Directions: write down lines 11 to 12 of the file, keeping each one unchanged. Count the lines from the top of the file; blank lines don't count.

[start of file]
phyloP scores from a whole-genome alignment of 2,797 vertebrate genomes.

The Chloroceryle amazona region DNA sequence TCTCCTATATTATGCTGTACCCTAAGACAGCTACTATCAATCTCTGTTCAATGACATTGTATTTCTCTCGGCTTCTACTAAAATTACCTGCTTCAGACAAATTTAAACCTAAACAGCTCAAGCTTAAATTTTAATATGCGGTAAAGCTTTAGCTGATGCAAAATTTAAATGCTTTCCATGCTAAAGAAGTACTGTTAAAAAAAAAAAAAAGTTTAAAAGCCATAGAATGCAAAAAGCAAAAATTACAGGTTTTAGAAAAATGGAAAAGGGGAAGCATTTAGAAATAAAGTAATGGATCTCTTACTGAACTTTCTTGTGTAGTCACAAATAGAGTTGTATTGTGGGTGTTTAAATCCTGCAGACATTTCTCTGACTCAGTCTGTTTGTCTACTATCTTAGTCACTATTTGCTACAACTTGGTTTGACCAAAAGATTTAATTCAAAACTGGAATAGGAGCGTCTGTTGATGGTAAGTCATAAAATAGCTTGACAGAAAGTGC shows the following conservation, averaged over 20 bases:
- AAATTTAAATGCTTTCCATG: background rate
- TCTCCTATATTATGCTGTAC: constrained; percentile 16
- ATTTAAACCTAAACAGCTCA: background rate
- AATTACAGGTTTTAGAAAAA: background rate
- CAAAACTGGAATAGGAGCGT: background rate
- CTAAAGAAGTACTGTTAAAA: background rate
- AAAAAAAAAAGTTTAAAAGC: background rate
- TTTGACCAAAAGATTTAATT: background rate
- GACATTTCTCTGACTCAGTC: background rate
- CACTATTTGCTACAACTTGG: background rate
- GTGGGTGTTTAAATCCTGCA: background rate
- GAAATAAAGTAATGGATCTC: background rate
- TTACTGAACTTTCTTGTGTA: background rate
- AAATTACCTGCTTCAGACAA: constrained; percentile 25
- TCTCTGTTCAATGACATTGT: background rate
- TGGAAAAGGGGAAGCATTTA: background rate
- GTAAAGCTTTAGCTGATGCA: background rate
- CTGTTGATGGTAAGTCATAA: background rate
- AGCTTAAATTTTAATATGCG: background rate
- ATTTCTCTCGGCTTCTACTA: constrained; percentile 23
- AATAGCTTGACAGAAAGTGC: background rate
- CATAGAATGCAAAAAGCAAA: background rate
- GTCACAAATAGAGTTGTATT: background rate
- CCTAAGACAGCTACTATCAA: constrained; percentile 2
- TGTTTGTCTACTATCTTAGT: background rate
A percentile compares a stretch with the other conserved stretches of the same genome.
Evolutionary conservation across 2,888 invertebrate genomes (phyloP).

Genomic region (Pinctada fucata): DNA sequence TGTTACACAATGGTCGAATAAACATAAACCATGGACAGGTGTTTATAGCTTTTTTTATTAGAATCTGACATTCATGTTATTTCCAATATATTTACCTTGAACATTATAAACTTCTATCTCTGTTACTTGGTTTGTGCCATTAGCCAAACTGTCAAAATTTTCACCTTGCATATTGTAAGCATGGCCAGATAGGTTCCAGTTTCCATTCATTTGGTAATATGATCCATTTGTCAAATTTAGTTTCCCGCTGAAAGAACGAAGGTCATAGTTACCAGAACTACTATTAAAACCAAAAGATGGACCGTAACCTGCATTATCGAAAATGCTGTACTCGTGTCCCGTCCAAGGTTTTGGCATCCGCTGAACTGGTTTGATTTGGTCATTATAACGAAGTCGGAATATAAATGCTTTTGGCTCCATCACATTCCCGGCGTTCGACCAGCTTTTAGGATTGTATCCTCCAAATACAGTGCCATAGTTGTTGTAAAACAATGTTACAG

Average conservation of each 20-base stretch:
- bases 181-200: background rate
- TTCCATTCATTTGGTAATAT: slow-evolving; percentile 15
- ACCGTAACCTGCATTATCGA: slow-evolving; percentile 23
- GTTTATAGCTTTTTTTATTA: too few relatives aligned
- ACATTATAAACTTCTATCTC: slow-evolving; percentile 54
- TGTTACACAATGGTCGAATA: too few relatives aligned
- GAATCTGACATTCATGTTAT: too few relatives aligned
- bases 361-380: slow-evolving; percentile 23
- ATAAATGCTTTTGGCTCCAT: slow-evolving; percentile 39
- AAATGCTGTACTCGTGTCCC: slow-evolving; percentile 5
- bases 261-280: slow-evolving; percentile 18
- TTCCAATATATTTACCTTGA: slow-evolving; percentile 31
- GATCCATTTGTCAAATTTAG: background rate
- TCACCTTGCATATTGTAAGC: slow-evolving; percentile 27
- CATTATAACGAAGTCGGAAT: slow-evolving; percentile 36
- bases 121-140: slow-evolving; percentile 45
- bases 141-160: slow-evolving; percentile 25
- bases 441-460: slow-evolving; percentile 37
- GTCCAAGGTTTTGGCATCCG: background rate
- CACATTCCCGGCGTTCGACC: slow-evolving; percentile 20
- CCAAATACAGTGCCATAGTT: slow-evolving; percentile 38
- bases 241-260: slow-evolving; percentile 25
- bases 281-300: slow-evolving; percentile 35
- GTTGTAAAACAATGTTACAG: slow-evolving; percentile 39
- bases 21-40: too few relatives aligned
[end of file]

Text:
- GACATTTCTCTGACTCAGTC: background rate
- CACTATTTGCTACAACTTGG: background rate